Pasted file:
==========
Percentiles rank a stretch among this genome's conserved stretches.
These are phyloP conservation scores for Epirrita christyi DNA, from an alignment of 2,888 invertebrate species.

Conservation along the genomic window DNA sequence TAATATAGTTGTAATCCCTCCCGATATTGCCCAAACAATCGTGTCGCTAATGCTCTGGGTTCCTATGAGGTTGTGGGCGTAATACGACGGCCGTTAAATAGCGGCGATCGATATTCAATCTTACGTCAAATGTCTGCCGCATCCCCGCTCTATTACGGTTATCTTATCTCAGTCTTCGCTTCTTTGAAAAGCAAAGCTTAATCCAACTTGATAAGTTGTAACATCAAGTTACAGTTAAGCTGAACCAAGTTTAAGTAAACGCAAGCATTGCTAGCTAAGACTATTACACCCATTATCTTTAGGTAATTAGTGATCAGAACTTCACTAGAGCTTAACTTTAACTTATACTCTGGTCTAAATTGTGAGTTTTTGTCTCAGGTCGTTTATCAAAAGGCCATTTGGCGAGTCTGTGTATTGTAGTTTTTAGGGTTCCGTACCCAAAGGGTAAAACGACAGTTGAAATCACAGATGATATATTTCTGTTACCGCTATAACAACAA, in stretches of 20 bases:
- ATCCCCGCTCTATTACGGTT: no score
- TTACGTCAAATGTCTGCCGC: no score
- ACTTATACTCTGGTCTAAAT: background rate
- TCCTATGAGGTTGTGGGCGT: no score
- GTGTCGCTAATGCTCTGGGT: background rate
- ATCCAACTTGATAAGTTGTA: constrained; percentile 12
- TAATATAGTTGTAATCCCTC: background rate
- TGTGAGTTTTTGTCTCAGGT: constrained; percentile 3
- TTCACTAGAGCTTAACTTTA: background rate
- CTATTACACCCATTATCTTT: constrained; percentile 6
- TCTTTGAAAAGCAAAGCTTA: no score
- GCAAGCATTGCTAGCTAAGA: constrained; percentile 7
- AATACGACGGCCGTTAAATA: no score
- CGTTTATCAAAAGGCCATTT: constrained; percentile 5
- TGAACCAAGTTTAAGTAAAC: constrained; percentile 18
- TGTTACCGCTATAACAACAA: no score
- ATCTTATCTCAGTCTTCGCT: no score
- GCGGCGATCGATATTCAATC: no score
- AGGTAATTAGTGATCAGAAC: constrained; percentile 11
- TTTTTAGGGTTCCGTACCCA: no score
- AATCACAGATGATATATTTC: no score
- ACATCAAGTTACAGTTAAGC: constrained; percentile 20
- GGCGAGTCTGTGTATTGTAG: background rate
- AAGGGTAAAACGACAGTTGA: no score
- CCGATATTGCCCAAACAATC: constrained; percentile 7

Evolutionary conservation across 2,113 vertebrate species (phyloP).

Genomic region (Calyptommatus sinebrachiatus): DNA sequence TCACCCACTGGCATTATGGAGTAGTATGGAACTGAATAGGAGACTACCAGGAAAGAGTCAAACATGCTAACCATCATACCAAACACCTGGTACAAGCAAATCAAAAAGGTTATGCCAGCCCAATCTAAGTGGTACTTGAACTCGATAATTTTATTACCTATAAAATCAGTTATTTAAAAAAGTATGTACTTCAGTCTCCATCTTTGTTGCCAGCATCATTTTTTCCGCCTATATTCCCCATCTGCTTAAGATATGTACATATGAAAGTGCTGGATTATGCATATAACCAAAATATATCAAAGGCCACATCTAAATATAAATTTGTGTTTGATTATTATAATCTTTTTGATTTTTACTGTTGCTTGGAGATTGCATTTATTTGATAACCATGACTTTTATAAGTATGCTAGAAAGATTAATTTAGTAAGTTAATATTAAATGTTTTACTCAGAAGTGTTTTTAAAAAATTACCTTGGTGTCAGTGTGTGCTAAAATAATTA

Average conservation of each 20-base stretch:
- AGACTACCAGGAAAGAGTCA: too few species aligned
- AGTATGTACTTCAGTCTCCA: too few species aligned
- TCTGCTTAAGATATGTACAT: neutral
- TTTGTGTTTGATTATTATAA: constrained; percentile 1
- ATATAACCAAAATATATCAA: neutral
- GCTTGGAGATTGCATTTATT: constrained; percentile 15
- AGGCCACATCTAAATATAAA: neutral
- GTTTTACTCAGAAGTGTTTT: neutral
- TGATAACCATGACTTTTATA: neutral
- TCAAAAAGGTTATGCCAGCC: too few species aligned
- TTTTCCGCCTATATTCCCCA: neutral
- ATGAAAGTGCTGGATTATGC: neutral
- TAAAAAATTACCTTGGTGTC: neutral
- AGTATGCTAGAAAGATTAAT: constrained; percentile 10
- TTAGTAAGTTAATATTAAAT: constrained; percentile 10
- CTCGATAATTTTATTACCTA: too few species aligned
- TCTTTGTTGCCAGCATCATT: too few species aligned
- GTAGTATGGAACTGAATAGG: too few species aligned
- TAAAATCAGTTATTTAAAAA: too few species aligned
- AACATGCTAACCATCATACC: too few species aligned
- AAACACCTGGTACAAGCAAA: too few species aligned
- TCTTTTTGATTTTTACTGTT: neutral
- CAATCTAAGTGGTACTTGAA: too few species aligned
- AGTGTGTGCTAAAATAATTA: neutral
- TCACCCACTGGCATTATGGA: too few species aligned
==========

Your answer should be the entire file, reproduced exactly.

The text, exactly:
Percentiles rank a stretch among this genome's conserved stretches.
These are phyloP conservation scores for Epirrita christyi DNA, from an alignment of 2,888 invertebrate species.

Conservation along the genomic window DNA sequence TAATATAGTTGTAATCCCTCCCGATATTGCCCAAACAATCGTGTCGCTAATGCTCTGGGTTCCTATGAGGTTGTGGGCGTAATACGACGGCCGTTAAATAGCGGCGATCGATATTCAATCTTACGTCAAATGTCTGCCGCATCCCCGCTCTATTACGGTTATCTTATCTCAGTCTTCGCTTCTTTGAAAAGCAAAGCTTAATCCAACTTGATAAGTTGTAACATCAAGTTACAGTTAAGCTGAACCAAGTTTAAGTAAACGCAAGCATTGCTAGCTAAGACTATTACACCCATTATCTTTAGGTAATTAGTGATCAGAACTTCACTAGAGCTTAACTTTAACTTATACTCTGGTCTAAATTGTGAGTTTTTGTCTCAGGTCGTTTATCAAAAGGCCATTTGGCGAGTCTGTGTATTGTAGTTTTTAGGGTTCCGTACCCAAAGGGTAAAACGACAGTTGAAATCACAGATGATATATTTCTGTTACCGCTATAACAACAA, in stretches of 20 bases:
- ATCCCCGCTCTATTACGGTT: no score
- TTACGTCAAATGTCTGCCGC: no score
- ACTTATACTCTGGTCTAAAT: background rate
- TCCTATGAGGTTGTGGGCGT: no score
- GTGTCGCTAATGCTCTGGGT: background rate
- ATCCAACTTGATAAGTTGTA: constrained; percentile 12
- TAATATAGTTGTAATCCCTC: background rate
- TGTGAGTTTTTGTCTCAGGT: constrained; percentile 3
- TTCACTAGAGCTTAACTTTA: background rate
- CTATTACACCCATTATCTTT: constrained; percentile 6
- TCTTTGAAAAGCAAAGCTTA: no score
- GCAAGCATTGCTAGCTAAGA: constrained; percentile 7
- AATACGACGGCCGTTAAATA: no score
- CGTTTATCAAAAGGCCATTT: constrained; percentile 5
- TGAACCAAGTTTAAGTAAAC: constrained; percentile 18
- TGTTACCGCTATAACAACAA: no score
- ATCTTATCTCAGTCTTCGCT: no score
- GCGGCGATCGATATTCAATC: no score
- AGGTAATTAGTGATCAGAAC: constrained; percentile 11
- TTTTTAGGGTTCCGTACCCA: no score
- AATCACAGATGATATATTTC: no score
- ACATCAAGTTACAGTTAAGC: constrained; percentile 20
- GGCGAGTCTGTGTATTGTAG: background rate
- AAGGGTAAAACGACAGTTGA: no score
- CCGATATTGCCCAAACAATC: constrained; percentile 7

Evolutionary conservation across 2,113 vertebrate species (phyloP).

Genomic region (Calyptommatus sinebrachiatus): DNA sequence TCACCCACTGGCATTATGGAGTAGTATGGAACTGAATAGGAGACTACCAGGAAAGAGTCAAACATGCTAACCATCATACCAAACACCTGGTACAAGCAAATCAAAAAGGTTATGCCAGCCCAATCTAAGTGGTACTTGAACTCGATAATTTTATTACCTATAAAATCAGTTATTTAAAAAAGTATGTACTTCAGTCTCCATCTTTGTTGCCAGCATCATTTTTTCCGCCTATATTCCCCATCTGCTTAAGATATGTACATATGAAAGTGCTGGATTATGCATATAACCAAAATATATCAAAGGCCACATCTAAATATAAATTTGTGTTTGATTATTATAATCTTTTTGATTTTTACTGTTGCTTGGAGATTGCATTTATTTGATAACCATGACTTTTATAAGTATGCTAGAAAGATTAATTTAGTAAGTTAATATTAAATGTTTTACTCAGAAGTGTTTTTAAAAAATTACCTTGGTGTCAGTGTGTGCTAAAATAATTA

Average conservation of each 20-base stretch:
- AGACTACCAGGAAAGAGTCA: too few species aligned
- AGTATGTACTTCAGTCTCCA: too few species aligned
- TCTGCTTAAGATATGTACAT: neutral
- TTTGTGTTTGATTATTATAA: constrained; percentile 1
- ATATAACCAAAATATATCAA: neutral
- GCTTGGAGATTGCATTTATT: constrained; percentile 15
- AGGCCACATCTAAATATAAA: neutral
- GTTTTACTCAGAAGTGTTTT: neutral
- TGATAACCATGACTTTTATA: neutral
- TCAAAAAGGTTATGCCAGCC: too few species aligned
- TTTTCCGCCTATATTCCCCA: neutral
- ATGAAAGTGCTGGATTATGC: neutral
- TAAAAAATTACCTTGGTGTC: neutral
- AGTATGCTAGAAAGATTAAT: constrained; percentile 10
- TTAGTAAGTTAATATTAAAT: constrained; percentile 10
- CTCGATAATTTTATTACCTA: too few species aligned
- TCTTTGTTGCCAGCATCATT: too few species aligned
- GTAGTATGGAACTGAATAGG: too few species aligned
- TAAAATCAGTTATTTAAAAA: too few species aligned
- AACATGCTAACCATCATACC: too few species aligned
- AAACACCTGGTACAAGCAAA: too few species aligned
- TCTTTTTGATTTTTACTGTT: neutral
- CAATCTAAGTGGTACTTGAA: too few species aligned
- AGTGTGTGCTAAAATAATTA: neutral
- TCACCCACTGGCATTATGGA: too few species aligned